Mentors also need to be aware of their comfort and skill in mentoring racial and ethnic minorities. One way to ensure cultural competency for mentoring is by completing a cross-cultural mentoring skills inventory. The table below is an example of the Cross-Cultural Skills Mentoring Skills Inventory provided by author Lois J. Zachary. It lists key skills that a mentor needs to work effectively with a mentee from a different cultural background.

Skill Comfort Level Example Needs Work
Reflective listening: Using the skills of attending, clarifying, and confirming.
Maintaining cultural self-awareness
Suspending Judgement
Modifying communication style to accommodate cultural differences
Sensitivity to varying cultural perceptions of time, space, authority, and protocol.
Table example from A Mentor’s Guide Facilitating Effective Learning Relationships by Lois J. Zachary 2nd Edition (2012) p. 47.

The mentor rates their comfort level using the skill as very comfortable, moderately comfortable, or uncomfortable. The mentor then provides an example of when they were comfortable or uncomfortable using the skill and marks the skills that they believe they need to work on. Once they have completed the skills inventory, they rate their comfort with cross-cultural mentoring on a scale from 1-5. A rank of 1 represents being most uncomfortable and 5 represents having the most comfort. Once the inventory is complete and a score is assigned the mentor prioritizes the skills that need work and develops a plan to improve (Zachary, 2012).

2. Internships

Mentors of minority business professionals should be aware of the opportunities within and external to the company so that they can share those with their mentees. INROADS is a North American organization that focuses on preparing racial and ethnic minorities for careers in business, science, technology, engineering, and mathematics fields. Through leadership development, year-round coaching, networking, and paid internships with top companies’ students are prepared to succeed in the professional world upon college graduation (INROADS, 2019). INROADS participants benefit from the many opportunities afforded to them over the course of their years in the program and as an alumnus. Companies benefit from having access to a pipeline of employment candidates from diverse backgrounds who have demonstrated skills to excel in the workplace.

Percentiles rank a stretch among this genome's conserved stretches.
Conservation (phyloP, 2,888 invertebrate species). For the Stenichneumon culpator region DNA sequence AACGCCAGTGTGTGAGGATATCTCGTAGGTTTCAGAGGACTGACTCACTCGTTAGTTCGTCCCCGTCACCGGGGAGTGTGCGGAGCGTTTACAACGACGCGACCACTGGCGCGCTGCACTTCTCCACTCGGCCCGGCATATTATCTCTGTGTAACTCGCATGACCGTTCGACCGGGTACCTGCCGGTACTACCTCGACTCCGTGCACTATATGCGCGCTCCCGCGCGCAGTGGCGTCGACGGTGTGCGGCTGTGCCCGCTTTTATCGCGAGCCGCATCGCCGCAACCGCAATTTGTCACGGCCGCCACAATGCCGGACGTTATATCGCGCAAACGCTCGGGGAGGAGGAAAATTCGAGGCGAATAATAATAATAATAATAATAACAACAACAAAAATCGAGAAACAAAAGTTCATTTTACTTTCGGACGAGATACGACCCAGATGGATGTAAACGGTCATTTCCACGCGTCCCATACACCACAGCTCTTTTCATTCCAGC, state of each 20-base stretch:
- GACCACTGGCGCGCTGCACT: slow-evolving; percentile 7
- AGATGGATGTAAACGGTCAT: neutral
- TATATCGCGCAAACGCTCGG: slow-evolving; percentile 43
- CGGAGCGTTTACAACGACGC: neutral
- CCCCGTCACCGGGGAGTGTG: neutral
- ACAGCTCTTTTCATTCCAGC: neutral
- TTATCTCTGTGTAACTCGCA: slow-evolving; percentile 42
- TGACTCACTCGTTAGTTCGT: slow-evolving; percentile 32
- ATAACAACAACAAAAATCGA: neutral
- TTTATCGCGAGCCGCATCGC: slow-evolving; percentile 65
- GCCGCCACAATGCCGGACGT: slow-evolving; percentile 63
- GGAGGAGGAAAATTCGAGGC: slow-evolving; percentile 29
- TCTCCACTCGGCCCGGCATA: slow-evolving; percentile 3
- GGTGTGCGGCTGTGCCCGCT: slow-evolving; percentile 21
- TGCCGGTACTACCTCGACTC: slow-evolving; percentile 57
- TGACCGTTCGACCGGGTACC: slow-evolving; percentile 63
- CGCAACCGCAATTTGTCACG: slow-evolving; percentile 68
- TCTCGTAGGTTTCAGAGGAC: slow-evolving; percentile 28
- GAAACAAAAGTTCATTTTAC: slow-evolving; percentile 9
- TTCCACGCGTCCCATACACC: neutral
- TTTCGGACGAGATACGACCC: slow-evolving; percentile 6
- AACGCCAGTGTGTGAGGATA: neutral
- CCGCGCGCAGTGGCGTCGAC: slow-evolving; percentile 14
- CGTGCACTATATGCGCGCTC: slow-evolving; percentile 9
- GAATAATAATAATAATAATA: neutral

INROADS is an important example of an internship program because it is often mentors and other influential persons who introduce internship opportunities to mentees. In the case of INROADS, the companies sponsor paid internships that help students earn income as they learn. This is critical to the success of many ethnic and racial minorities where finances may prohibit the ability to participate in other leadership development programs. Once students have been mentored and attain employment within a business, they will continue to need opportunities to learn and grow personally and professionally.

big idea
The need for mentorship and sponsorship continues.

Authored by Khaliah Fisher-Grace, PhD(c), MSN, RN, CPHQ, PCCN-K